With an estimated 40 percent of total revenue generated by the operating room, decisions related to allocating OR capacity are critical to hospital profitability and surgical suite efficiency. Most operating rooms have significant variation in daily surgical volume, surgeon self interest, underutilization of block, and in consistent block management practices. Many organizations have tried unsuccessfully to smooth the schedule and plan for unexpected daily volume variations. Directors and managers are challenged daily with providing a quality-based and efficient operating room. This session will present the strategy and methodology to successfully “get the right fit” for any OR.
Multidisciplinary Collaboration in the Sterile Processing Department
Elbridge “Eb” Merritt, RN, MSN, CNOR, CHL, Brooke Army Medical Center
Multidisciplinary collaboration in the SPD will examine the definition of multidisciplinary collaboration, purpose and goals, documented success rates, as well as discuss current literature. We will examine various professionals to involve in the collaborative process as well as processes that can be improved by multidisciplinary collaboration. Lastly, we will identify and discuss various approaches for garnishing support for collaboration within these various areas.
What would Florence Do? Addressing a Culture of Ownership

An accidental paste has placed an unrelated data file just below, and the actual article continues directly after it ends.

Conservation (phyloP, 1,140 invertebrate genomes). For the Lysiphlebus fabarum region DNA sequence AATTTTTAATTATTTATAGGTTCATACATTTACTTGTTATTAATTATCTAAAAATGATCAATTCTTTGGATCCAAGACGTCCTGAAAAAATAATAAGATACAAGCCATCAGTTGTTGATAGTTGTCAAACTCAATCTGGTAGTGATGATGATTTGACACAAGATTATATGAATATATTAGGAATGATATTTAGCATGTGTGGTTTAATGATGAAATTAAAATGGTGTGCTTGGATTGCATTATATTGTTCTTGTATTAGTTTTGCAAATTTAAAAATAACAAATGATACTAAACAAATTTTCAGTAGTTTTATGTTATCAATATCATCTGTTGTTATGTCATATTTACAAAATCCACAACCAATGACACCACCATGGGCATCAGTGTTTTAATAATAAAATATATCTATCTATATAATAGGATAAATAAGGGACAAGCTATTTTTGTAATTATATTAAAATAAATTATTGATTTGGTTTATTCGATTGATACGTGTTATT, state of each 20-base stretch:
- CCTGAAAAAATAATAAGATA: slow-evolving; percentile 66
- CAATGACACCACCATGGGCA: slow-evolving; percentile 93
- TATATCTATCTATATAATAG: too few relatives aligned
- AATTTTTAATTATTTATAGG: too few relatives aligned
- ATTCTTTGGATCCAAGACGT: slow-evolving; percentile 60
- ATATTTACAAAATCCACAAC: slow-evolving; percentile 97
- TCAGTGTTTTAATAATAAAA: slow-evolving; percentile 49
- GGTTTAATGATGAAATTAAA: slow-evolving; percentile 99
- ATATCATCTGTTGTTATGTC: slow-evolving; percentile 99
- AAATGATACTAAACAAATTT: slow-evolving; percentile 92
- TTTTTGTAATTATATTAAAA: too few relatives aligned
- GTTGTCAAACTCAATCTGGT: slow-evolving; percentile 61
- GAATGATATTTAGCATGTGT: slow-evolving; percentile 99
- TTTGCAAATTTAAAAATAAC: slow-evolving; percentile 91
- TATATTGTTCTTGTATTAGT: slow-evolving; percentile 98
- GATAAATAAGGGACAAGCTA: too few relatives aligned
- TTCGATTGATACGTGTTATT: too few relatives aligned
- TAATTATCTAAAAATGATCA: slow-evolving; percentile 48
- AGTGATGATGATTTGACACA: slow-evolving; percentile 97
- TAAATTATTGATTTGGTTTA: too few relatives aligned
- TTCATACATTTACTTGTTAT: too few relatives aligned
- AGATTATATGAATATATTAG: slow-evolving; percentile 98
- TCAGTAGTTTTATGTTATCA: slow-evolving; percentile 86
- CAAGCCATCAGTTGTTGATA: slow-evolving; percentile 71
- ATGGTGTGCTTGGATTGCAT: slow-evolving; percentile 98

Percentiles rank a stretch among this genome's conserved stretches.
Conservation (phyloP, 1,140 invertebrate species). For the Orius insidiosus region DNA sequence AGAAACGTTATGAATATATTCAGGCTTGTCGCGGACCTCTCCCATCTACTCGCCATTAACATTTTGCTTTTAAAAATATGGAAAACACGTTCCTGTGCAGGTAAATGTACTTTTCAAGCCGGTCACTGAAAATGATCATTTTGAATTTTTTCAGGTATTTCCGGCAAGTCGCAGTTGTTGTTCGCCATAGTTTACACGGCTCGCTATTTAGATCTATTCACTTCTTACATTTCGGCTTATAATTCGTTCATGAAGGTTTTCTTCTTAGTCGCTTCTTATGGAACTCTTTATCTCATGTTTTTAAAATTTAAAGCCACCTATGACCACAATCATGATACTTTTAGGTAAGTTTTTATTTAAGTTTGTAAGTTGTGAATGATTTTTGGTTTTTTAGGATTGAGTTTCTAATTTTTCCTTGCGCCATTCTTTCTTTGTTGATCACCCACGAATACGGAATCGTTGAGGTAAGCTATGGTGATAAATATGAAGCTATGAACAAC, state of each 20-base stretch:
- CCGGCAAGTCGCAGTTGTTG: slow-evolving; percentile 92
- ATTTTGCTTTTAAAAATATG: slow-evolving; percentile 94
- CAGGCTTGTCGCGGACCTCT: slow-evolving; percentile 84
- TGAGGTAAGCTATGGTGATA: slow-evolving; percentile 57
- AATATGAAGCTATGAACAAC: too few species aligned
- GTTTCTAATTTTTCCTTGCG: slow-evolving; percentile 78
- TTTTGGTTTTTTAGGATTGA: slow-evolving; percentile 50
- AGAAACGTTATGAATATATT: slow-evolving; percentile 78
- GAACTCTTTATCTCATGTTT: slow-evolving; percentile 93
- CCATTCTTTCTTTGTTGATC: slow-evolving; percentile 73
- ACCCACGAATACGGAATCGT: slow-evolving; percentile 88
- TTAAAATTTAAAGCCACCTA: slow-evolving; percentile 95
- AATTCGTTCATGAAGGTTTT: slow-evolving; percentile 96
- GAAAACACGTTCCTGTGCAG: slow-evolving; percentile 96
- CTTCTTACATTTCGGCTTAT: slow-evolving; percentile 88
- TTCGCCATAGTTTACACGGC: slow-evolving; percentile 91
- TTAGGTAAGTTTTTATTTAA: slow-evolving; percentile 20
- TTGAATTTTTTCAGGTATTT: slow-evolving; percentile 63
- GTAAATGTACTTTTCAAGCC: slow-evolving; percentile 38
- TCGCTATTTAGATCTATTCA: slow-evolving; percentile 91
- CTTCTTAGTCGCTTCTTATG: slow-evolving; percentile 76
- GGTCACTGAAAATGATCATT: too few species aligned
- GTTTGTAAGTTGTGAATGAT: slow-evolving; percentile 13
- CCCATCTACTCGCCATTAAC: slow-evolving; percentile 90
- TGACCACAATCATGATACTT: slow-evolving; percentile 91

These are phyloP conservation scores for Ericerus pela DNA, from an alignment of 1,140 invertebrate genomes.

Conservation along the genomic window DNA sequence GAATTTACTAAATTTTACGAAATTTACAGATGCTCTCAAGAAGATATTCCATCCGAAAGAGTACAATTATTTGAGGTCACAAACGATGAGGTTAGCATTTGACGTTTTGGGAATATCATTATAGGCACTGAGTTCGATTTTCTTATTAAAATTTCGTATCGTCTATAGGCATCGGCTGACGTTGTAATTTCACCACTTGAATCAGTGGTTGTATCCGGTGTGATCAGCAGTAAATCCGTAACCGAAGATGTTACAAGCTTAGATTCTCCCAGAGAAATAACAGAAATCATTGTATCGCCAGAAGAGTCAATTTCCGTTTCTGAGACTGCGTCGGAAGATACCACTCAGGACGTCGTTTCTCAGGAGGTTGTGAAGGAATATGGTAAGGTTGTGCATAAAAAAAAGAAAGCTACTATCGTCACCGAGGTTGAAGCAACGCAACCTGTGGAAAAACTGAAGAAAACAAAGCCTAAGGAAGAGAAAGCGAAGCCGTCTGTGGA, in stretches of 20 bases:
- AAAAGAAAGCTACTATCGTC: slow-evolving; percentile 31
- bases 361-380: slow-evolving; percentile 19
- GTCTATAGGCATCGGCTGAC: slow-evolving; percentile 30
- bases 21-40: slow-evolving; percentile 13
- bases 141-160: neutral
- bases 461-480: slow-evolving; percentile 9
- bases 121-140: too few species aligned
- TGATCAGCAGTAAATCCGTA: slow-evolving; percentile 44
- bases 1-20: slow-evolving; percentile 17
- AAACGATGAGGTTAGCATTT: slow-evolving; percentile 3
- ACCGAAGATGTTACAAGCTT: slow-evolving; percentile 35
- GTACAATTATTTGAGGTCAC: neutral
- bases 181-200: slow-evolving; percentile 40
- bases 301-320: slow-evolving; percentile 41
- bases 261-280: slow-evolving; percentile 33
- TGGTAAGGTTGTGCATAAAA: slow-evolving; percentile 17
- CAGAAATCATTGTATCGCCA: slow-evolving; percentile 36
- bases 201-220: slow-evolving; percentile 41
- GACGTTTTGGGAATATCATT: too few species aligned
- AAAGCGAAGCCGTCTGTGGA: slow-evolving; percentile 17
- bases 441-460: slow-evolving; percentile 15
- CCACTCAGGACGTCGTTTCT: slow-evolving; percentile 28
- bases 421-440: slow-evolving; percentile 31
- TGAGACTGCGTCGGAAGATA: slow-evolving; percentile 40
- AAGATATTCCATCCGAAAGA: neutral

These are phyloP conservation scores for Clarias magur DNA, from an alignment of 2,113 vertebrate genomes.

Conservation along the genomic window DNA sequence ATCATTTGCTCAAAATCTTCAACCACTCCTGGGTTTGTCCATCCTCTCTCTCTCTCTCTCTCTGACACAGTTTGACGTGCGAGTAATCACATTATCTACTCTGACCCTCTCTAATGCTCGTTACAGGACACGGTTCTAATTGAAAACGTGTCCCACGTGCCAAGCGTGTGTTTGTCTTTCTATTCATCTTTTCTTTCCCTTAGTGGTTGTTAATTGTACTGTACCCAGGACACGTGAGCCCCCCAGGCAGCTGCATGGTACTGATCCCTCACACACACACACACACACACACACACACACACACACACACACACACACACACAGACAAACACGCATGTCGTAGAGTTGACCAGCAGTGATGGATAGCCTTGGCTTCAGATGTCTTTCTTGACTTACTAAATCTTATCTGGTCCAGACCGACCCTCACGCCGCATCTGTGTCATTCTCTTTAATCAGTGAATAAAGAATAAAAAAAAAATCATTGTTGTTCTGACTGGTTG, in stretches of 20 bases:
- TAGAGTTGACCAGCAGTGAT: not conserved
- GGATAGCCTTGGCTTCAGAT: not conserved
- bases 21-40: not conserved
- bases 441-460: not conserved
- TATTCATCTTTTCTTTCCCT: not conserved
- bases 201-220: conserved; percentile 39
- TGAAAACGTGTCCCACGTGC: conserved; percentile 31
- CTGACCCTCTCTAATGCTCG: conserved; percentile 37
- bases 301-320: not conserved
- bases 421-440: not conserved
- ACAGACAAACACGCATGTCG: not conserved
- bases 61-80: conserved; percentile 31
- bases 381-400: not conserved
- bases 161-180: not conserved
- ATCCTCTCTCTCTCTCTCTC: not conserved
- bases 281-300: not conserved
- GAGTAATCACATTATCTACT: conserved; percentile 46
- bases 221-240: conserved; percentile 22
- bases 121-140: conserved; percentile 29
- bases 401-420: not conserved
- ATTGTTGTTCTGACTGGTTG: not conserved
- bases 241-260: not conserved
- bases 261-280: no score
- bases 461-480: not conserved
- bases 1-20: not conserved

Dawn Whiteside, MSN, RN, CNOR, RNFA, Nurse Manager, Credentialing and Education Development, Competency and Credentialing Institute
“The Florence Prescription,” written by Joe Tye and Dick Schwabb, discusses how Florence Nightingale would handle today’s health care crisis related to low staff morale and lack of accountability. What would Florence do to foster a culture of ownership? We will focus on the eight essential characteristics for ownership, personal success and happiness. You will this leave class with a prescription for growing ownership in your organization and improving behaviors with the Great Pickle Challenge.
The Death Spiral May Begin With You!
James X. Stobinski, PhD, RN, CNOR, CSSM, Acting CEO, Competency and Credentialing Institute
This session will examine the enculturation process, to include the current orientation methods, for perioperative nurses as they enter the profession. “The Novice to Expert Continuum” by Patricia Benner is used as a framework to view these processes. There is a focus on the interaction between the novice nurse and the experienced nurses already working in the unit. The Death Spiral concept will be explained in relationship to the career path of a perioperative nurse.
Cracking the Code on Improving Block Utilization
Andi Dewes, Vice President, Surgical Excellence at Syús Inc. and Gail Pietrzyk, Corporate Director Surgical Services, UHS
Your operating room’s most valuable asset is time. Hospitals usually set aside 70 to 80 percent of their OR time to surgeon and specialty blocks so the performance of your block schedule typically drives the performance of your OR. Surgeons are highly sensitive to how block time is distributed and emotions can run high when discussing utilization. To make it all work, you need everyone on the same page. In this session attendees will learn best practice recommendations to optimize block performance, tools and implementation strategies to get started, and hear how a large health system was able to improve block utilization through data transparency and shared governance.